Today – a story and a question.
But first a disclaimer. This story has to do with me drinking. Those who know me can tell you I love my wine. I drink it often but I don’t usually drink too much of it. I love the way it tastes with food and a glass at 5pm can really help me through the boys fighting/fixing dinner/bathtime/stories/teeth brushing/bedtime part of the day. Okay, maybe two glasses.
Remember we went to Whidbey Island for New Year’s Eve? What I didn’t tell you is that I drank a lot that night. A lot of red wine and then toasted the New Year with a large glass of champagne. Friends, my advice to you is do not ever end the night with champagne.
I took Advil before going to bed and woke up feeling a little rough but not terrible. Here is the thing with me and hangovers though. I usually wake up feeling as described above but as the day wears on, things get worse. I start feeling more off and by the late afternoon, I am a bit of a mess. On Whidbey, we all ventured off to go to the park, only to find it closed for renovation, so we went into the darling town of Langley. All ten of us (four adults, six kids) piled into a coffee place. I drank water. We walked around the town. I eyed lots of benches longingly. No one would notice if I just laid down, right? Jen steered me in the direction of a new gourmet food shop which, because of the holiday, was closed. I peered in the window at all the gorgeous food and thought, “I must feel really bad if I’m thankful this place is closed”.
Why am I telling you this story? Well, because eventually we ended up in this adorable shop which is part grocery, part clothing, part toy, and part kitchen gear store. (It doesn’t sound like it would work, but it does.) They always have an eclectic selection of cookbooks and, even in my state, I pulled down a new-to-me one called New Vegetarian.
Because I have so many, a veg cookbook has to have some really innovative and interesting recipes for me to want it. With this book, I immediately saw three or four recipes that I was dying to try. So, of course I had to buy it. If I was in the middle of one of the worst hangovers in my life and was moved to want to cook – this had to be a special book.
I brought it home, put it on my overflow shelf and promptly forgot about it.
End of story.
Now the question. Why do they only sell buttermilk in large quantities? Yes, once in a while I can find a pint of it, but usually I am stuck with a quart. Just about any baking recipe that calls for it uses somewhere around ½ a cup. That leaves you with 3½ cups. Yes, I could make pancakes but I don’t really like pancakes (don’t tell anyone). Yes, it’s inexpensive so I could really just pour it down the drain but – ugh! – I hate that kind of waste.
And here is where the story and the question magically weave together to make perfect sense in this post. While paging through my fun new book that I forgot about, I found this recipe. Not only did it include some of my very favorite spices, it calls for a full two cups of buttermilk. Because I seem to have misplaced my brain lately, I can’t remember why I had an almost-full quart of buttermilk in the fridge, but there it sat – just waiting to be used in this delicious and unusual entrée.
This is one of those “use what you have on hand” recipes. I bought the cauliflower and zucchini because I happened to be at the store anyway, but really any vegetable you love would be great here. The only advice I’m giving in this post is to drink champagne as your first beverage of the evening, not your last.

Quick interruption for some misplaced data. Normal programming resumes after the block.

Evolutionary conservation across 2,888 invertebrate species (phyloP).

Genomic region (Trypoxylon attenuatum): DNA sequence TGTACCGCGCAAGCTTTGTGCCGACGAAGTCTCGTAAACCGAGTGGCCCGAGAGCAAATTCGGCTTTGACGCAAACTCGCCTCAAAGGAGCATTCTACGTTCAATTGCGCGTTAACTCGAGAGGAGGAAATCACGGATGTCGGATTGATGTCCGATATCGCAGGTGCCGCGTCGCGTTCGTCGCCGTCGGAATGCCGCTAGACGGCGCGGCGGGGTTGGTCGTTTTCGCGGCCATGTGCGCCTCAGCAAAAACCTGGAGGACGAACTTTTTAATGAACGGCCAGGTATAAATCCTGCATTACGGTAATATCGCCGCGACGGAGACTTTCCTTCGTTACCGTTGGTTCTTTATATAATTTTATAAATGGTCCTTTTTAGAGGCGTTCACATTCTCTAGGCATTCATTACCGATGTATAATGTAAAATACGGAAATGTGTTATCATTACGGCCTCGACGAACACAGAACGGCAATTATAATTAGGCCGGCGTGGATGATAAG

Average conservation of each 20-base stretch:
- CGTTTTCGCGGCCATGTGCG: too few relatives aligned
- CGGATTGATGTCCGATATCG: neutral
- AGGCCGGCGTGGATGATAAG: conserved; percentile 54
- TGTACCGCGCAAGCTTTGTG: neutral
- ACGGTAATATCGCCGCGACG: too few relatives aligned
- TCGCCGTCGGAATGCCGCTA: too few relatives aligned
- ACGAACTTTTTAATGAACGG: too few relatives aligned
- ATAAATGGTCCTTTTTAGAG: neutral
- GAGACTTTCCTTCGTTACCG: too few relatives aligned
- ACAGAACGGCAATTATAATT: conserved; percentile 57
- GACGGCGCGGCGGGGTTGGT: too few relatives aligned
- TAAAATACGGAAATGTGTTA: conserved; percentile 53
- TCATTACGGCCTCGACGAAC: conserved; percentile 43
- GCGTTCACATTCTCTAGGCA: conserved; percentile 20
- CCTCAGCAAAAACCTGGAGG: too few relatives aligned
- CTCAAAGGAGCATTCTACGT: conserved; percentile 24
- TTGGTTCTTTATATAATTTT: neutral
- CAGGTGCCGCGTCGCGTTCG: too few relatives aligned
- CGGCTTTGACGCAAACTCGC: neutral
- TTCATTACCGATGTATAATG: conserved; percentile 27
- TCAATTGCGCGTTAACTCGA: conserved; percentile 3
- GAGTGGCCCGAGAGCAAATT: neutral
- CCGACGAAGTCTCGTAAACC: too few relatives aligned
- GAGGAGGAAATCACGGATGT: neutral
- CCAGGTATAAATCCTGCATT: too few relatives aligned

Is this post weird? I just went to type the name of this recipe which is “Tofu-Cabbage Karhi” and realized that I added no cabbage to my recipe. I know I can be absent minded in the kitchen, but did I really leave out a title ingredient in this dish? But no, on closer inspection, the recipe was wrong – no cabbage was called for. So I changed the name.
Adapted from New Vegetarian
I had some toasted coconut on hand from another recipe, so that is what is garnishing this dish.
12 oz. extra-firm tofu
2 tbsp. canola oil
2 tsp. cumin seeds
2 tsp. black mustard seeds
1 medium shallot, chopped
1 small zucchini, julienned
1 small cauliflower, cut into florets
2 large red jalapeños, seeded and diced
1 tbsp. chopped fresh ginger 2 cups buttermilk
½ cup chickpea flour 1 cup vegetable stock
1 tsp. tumeric
2 tsp. ground coriander
1 tsp. chili powder
1 tsp. salt
1 tbsp. brown sugar
1 tbsp. lemon or lime juice
½ cup chopped cilantro
Cube the tofu and set aside. Place a large cast-iron skillet over high heat and, when hot, add the oil. Add cumin and mustard seeds. Be careful as the mustard seeds will start to pop. Immediately and the shallot, and stir. Add the tofu to the pan and cook until golden on each side, then turn over. Add zucchini, cauliflower, jalapeños, and ginger and stir, cooking until the vegetables are slightly softened and golden in spots.
In a large mixing bowl, whisk ½ cup of the buttermilk into the chickpea flour to make a paste, then gradually whisk in the rest of the buttermilk. Whisk in the vegetable stock, tumeric, coriander, and chili powder. Pour the mixture into the pan of sautéing vegetables and tofu. Bring to a simmer, stirring, and cook oer low heat for 20 to 30 minutes, adding water or stock if the sauce becomes too thick. (DT: I probably added at least another cup of liquid.) Add the salt and brown sugar and stir well.
Just before serving, sprinkle in the lemon or lime juice and the cilantro. Serve over rice.